Category Archives: Culture

Ralegh’s Cloak

By all accounts he was a charming and handsome man, but how has Sir Walter Ralegh (I’m using the preferred historical spelling), born today in 1552 or 1554, emerged as the most enduring of Queen Elizabeth’s many accomplished courtiers? He was a Renaissance man by our estimation (soldier, explorer, poet, historian, colonizer, seeker of gold) but not of his own time, when you had to do not only a lot of things and look good doing a lot of things, but also succeed at doing a lot of things. Sir Walter was an erratic explorer, he did not find gold, and his conspiratorial plotting led to his imprisonment and eventual beheading in 1618. His writings, most prominently the Historie of the World, and the Discoverie of Guiana, definitely crafted and sustained his historical reputation as the ultimate dashing Elizabethan adventurer, but I think Ralegh is also the recipient (and the product) of two cultural tendencies:  our love for what Tennyson called the many-sided man, and the attention that we pay to anecdotal history.

Raleigh Historie World

Ralegh Bookplate TM Brushfield

Ralegh Bookplates UNC

Ralegh’s Historie of the World (1614), and later examples of “Raleighana”: bookplates belonging to T.M Brushfield, St. John’s College, Oxford University–with the Tennyson line— and the University of North Carolina’s Wilson Library, which maintains collections relating to the man “who personified the national ambitions of England in the ‘Age of Discovery'”.

Ralegh’s “many sides”, his daring and his intellect, his actions and his words, his strengths and his weaknesses, captured the attention of his contemporaries and held, but I also think that it is the little things that made the man. Anyone who has ever taught history at any level knows the power of the anecdote, and Ralegh’s depicted life is rich with them. Seventeenth-century sources credit him with introducing two transformative commodities to England: the potato and tobacco. Knowledge of both probably preceded Raleigh, but he is ever-linked to them anyway, particularly the latter: it’s difficult to find an illustration of him from the eighteenth, nineteenth, and twentieth centuries in which he is not in close proximity to smoke. But the characterization of Ralegh as the gallant, who dropped his “plush” cloak on the mud before Queen Elizabeth so that she would not sully her slippers, is even more pervasive/persuasive. Here is the first appearance of this anecdote, in Bishop Thomas Fuller’s gossipy Worthies of England (1662): this captain Raleigh coming out of Ireland to the English court in good habit (his clothes being then a considerable part of his estate) found the Queen walking, till, meeting with a plashy place, she seemed to scruple going thereon. Presently Raleigh cast and spread his new plush cloak on the ground; where the queen trod gently, rewarding him afterwards with many suits, for his so free and seasonable tender of so far a foot cloth. Thus an advantageous admission into the first notice of a prince is more than half a degree to preferment.”  Whether this little story is true or not, we will never know, but it hardly matters: the power of repetition and illustration has made it so. Ralegh did indeed receive many material favors from Queen Elizabeth, but the dramatic rise depicted here was followed but an equally-dramatic fall during the reign of her successor. And that’s another reason why Ralegh endures.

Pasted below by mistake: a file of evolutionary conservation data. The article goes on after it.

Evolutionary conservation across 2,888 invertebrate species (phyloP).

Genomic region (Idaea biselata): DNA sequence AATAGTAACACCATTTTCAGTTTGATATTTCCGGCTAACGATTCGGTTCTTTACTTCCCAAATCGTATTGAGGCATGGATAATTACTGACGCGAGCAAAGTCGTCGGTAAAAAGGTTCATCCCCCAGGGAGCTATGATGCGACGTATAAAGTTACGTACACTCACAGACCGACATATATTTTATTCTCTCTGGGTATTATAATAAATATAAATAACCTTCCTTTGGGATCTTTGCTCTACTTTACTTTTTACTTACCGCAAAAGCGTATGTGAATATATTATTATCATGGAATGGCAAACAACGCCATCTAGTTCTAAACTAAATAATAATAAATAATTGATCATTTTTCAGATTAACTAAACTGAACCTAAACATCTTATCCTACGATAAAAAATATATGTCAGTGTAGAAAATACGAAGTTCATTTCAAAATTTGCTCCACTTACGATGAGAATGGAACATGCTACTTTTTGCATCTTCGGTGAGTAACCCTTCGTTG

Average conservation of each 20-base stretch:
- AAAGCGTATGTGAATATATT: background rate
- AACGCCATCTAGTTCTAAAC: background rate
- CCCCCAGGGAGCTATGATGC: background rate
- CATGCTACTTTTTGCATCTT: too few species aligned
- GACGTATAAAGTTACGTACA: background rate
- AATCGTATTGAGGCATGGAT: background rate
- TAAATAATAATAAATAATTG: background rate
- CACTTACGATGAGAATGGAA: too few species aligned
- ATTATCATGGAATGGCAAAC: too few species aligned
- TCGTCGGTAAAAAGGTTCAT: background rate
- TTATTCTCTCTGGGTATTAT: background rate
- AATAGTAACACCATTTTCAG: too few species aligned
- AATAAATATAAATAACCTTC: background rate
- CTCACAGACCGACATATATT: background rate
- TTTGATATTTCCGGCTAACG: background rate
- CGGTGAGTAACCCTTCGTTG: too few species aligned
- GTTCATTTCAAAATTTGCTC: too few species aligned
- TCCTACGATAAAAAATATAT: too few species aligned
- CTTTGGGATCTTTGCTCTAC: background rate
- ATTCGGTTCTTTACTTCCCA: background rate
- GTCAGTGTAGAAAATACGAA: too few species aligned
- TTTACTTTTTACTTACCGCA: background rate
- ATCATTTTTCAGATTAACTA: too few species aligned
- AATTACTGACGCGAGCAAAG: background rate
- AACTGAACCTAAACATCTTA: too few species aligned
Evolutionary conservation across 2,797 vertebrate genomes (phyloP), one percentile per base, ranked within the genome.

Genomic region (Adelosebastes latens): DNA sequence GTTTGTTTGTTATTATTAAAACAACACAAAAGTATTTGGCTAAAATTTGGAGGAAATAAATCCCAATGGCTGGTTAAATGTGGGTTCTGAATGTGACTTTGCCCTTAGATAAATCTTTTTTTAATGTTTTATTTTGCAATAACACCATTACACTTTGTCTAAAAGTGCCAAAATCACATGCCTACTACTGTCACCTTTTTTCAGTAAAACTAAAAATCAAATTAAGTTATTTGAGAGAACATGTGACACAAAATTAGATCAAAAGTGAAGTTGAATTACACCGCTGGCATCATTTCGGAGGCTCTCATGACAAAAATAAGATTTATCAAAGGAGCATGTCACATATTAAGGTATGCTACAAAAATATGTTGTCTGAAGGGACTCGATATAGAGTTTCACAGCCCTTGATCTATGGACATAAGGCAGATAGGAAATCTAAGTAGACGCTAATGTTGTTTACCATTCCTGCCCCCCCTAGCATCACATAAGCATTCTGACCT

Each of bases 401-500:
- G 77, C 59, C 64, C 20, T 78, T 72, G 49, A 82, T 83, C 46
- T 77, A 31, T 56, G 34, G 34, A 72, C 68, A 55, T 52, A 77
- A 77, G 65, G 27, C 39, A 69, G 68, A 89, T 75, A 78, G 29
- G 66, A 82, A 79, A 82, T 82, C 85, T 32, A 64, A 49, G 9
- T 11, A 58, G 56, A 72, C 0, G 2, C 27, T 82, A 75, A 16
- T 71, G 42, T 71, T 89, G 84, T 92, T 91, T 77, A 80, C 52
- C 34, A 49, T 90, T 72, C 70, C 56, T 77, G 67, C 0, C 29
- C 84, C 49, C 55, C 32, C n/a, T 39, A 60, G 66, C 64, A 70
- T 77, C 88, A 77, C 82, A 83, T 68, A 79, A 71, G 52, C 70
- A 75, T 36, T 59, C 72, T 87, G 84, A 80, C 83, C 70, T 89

Raleigh Meets Queen

Ralegh Kenilworth NYPL

Raleigh's Cloak Victoria BM

Raleigh 1909 Selfridges Ad

Raleigh's cloak Marshall 1914

Ralegh Cigarette Cards

A portfolio of images of Ralegh, his cloak, and the Queen:  the iconic event in several editions of Sir Walter Scott’s Kenilworth, New York Public Library Digital Images’ A Victorian variation, 1886, British Museum; an Edwardian advertisement, Victoria & Albert Museum collections; the scene in Beatrice Marshall’s Sir Walter Raleigh, 1914; Churchman’s and Will’s cigarette cards from the 1930s; NYPL Digital Images. Just a sample of a wide assortment!


Deaccessioning Salem